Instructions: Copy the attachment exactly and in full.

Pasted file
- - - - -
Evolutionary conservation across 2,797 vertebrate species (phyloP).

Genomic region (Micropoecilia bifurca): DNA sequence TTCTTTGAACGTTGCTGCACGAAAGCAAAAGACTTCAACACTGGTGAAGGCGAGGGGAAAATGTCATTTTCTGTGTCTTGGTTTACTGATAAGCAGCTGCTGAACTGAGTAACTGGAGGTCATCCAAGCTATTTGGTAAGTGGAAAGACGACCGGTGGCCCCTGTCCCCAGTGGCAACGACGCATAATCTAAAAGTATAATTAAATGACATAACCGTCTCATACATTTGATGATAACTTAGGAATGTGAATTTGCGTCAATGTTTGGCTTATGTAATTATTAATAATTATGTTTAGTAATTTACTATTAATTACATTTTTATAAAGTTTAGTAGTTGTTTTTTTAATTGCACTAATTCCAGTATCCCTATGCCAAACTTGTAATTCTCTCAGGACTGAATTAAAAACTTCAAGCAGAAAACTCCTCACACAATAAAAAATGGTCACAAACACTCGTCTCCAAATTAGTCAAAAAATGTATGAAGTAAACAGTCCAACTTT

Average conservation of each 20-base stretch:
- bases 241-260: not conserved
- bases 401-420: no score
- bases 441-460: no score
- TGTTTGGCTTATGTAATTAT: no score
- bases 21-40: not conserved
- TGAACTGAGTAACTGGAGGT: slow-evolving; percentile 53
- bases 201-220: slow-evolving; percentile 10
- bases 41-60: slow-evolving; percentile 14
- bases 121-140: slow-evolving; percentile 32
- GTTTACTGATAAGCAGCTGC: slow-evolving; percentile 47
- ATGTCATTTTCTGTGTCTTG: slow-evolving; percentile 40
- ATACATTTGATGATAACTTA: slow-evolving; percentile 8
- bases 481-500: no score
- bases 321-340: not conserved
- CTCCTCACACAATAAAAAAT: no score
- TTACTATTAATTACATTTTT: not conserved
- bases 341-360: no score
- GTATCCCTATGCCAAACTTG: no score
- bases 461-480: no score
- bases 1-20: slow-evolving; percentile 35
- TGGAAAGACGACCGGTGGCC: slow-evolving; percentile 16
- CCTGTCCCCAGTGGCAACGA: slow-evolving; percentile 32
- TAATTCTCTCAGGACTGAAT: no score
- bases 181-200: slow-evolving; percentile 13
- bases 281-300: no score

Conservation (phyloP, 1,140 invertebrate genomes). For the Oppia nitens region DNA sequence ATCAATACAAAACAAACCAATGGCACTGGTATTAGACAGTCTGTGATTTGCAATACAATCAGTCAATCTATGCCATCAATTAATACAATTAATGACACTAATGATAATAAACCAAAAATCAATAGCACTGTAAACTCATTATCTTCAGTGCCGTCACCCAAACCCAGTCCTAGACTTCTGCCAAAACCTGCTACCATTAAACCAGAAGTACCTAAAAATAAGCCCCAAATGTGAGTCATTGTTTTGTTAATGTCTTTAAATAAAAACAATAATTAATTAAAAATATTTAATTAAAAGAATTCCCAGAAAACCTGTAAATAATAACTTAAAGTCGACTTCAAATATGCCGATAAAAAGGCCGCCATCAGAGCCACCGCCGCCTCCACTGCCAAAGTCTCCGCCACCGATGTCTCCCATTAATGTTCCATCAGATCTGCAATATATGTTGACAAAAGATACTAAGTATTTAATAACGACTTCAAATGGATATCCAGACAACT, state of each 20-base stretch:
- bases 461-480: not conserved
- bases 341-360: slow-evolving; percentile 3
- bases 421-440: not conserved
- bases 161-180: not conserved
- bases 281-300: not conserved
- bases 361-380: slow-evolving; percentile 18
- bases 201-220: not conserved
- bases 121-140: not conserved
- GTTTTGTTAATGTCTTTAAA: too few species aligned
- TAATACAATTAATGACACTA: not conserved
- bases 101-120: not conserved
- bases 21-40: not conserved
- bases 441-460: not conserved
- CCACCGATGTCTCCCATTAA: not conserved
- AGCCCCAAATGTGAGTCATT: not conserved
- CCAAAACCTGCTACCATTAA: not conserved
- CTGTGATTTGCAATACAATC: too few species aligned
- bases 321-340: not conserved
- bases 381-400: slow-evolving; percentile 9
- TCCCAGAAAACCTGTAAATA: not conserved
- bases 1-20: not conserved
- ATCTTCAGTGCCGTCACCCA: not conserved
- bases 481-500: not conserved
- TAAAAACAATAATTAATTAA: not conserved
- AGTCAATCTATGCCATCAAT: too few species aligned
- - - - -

Evolutionary conservation across 2,797 vertebrate species (phyloP).

Genomic region (Micropoecilia bifurca): DNA sequence TTCTTTGAACGTTGCTGCACGAAAGCAAAAGACTTCAACACTGGTGAAGGCGAGGGGAAAATGTCATTTTCTGTGTCTTGGTTTACTGATAAGCAGCTGCTGAACTGAGTAACTGGAGGTCATCCAAGCTATTTGGTAAGTGGAAAGACGACCGGTGGCCCCTGTCCCCAGTGGCAACGACGCATAATCTAAAAGTATAATTAAATGACATAACCGTCTCATACATTTGATGATAACTTAGGAATGTGAATTTGCGTCAATGTTTGGCTTATGTAATTATTAATAATTATGTTTAGTAATTTACTATTAATTACATTTTTATAAAGTTTAGTAGTTGTTTTTTTAATTGCACTAATTCCAGTATCCCTATGCCAAACTTGTAATTCTCTCAGGACTGAATTAAAAACTTCAAGCAGAAAACTCCTCACACAATAAAAAATGGTCACAAACACTCGTCTCCAAATTAGTCAAAAAATGTATGAAGTAAACAGTCCAACTTT

Average conservation of each 20-base stretch:
- bases 241-260: not conserved
- bases 401-420: no score
- bases 441-460: no score
- TGTTTGGCTTATGTAATTAT: no score
- bases 21-40: not conserved
- TGAACTGAGTAACTGGAGGT: slow-evolving; percentile 53
- bases 201-220: slow-evolving; percentile 10
- bases 41-60: slow-evolving; percentile 14
- bases 121-140: slow-evolving; percentile 32
- GTTTACTGATAAGCAGCTGC: slow-evolving; percentile 47
- ATGTCATTTTCTGTGTCTTG: slow-evolving; percentile 40
- ATACATTTGATGATAACTTA: slow-evolving; percentile 8
- bases 481-500: no score
- bases 321-340: not conserved
- CTCCTCACACAATAAAAAAT: no score
- TTACTATTAATTACATTTTT: not conserved
- bases 341-360: no score
- GTATCCCTATGCCAAACTTG: no score
- bases 461-480: no score
- bases 1-20: slow-evolving; percentile 35
- TGGAAAGACGACCGGTGGCC: slow-evolving; percentile 16
- CCTGTCCCCAGTGGCAACGA: slow-evolving; percentile 32
- TAATTCTCTCAGGACTGAAT: no score
- bases 181-200: slow-evolving; percentile 13
- bases 281-300: no score

Conservation (phyloP, 1,140 invertebrate genomes). For the Oppia nitens region DNA sequence ATCAATACAAAACAAACCAATGGCACTGGTATTAGACAGTCTGTGATTTGCAATACAATCAGTCAATCTATGCCATCAATTAATACAATTAATGACACTAATGATAATAAACCAAAAATCAATAGCACTGTAAACTCATTATCTTCAGTGCCGTCACCCAAACCCAGTCCTAGACTTCTGCCAAAACCTGCTACCATTAAACCAGAAGTACCTAAAAATAAGCCCCAAATGTGAGTCATTGTTTTGTTAATGTCTTTAAATAAAAACAATAATTAATTAAAAATATTTAATTAAAAGAATTCCCAGAAAACCTGTAAATAATAACTTAAAGTCGACTTCAAATATGCCGATAAAAAGGCCGCCATCAGAGCCACCGCCGCCTCCACTGCCAAAGTCTCCGCCACCGATGTCTCCCATTAATGTTCCATCAGATCTGCAATATATGTTGACAAAAGATACTAAGTATTTAATAACGACTTCAAATGGATATCCAGACAACT, state of each 20-base stretch:
- bases 461-480: not conserved
- bases 341-360: slow-evolving; percentile 3
- bases 421-440: not conserved
- bases 161-180: not conserved
- bases 281-300: not conserved
- bases 361-380: slow-evolving; percentile 18
- bases 201-220: not conserved
- bases 121-140: not conserved
- GTTTTGTTAATGTCTTTAAA: too few species aligned
- TAATACAATTAATGACACTA: not conserved
- bases 101-120: not conserved
- bases 21-40: not conserved
- bases 441-460: not conserved
- CCACCGATGTCTCCCATTAA: not conserved
- AGCCCCAAATGTGAGTCATT: not conserved
- CCAAAACCTGCTACCATTAA: not conserved
- CTGTGATTTGCAATACAATC: too few species aligned
- bases 321-340: not conserved
- bases 381-400: slow-evolving; percentile 9
- TCCCAGAAAACCTGTAAATA: not conserved
- bases 1-20: not conserved
- ATCTTCAGTGCCGTCACCCA: not conserved
- bases 481-500: not conserved
- TAAAAACAATAATTAATTAA: not conserved
- AGTCAATCTATGCCATCAAT: too few species aligned